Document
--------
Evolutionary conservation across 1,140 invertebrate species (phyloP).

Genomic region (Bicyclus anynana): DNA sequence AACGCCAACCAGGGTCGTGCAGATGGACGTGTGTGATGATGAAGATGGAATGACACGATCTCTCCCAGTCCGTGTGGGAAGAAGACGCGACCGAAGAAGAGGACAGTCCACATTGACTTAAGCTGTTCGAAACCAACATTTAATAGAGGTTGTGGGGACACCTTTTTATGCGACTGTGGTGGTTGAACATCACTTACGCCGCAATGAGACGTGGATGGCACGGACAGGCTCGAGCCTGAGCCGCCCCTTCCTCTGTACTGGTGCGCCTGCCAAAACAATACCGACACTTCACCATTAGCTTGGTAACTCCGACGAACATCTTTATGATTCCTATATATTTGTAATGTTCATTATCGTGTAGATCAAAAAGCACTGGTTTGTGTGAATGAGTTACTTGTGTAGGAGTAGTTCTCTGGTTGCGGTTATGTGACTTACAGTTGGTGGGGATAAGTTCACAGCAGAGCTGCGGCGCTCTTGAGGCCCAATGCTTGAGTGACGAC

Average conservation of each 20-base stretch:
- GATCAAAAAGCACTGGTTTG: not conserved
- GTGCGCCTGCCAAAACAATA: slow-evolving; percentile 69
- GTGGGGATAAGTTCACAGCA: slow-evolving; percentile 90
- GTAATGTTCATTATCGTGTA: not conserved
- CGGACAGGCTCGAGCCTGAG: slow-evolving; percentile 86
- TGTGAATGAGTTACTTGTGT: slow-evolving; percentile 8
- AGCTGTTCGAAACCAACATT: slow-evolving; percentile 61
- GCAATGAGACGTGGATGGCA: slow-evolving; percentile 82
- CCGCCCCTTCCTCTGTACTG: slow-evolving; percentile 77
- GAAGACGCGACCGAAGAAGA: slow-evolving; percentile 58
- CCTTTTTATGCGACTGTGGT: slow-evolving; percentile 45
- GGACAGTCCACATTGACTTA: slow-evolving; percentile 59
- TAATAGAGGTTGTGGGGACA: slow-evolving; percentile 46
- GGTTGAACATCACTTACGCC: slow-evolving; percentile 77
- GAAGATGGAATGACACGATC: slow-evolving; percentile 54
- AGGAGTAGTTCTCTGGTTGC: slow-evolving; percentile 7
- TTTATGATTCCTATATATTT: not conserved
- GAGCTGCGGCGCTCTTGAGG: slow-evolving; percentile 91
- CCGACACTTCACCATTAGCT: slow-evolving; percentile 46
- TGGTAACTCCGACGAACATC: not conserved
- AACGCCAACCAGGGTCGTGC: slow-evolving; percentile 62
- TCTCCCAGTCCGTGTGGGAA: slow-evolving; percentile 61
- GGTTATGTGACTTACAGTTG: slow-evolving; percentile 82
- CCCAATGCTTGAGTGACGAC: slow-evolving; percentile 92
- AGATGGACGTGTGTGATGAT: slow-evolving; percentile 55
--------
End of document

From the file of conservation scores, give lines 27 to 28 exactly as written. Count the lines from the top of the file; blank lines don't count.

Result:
- CCCAATGCTTGAGTGACGAC: slow-evolving; percentile 92
- AGATGGACGTGTGTGATGAT: slow-evolving; percentile 55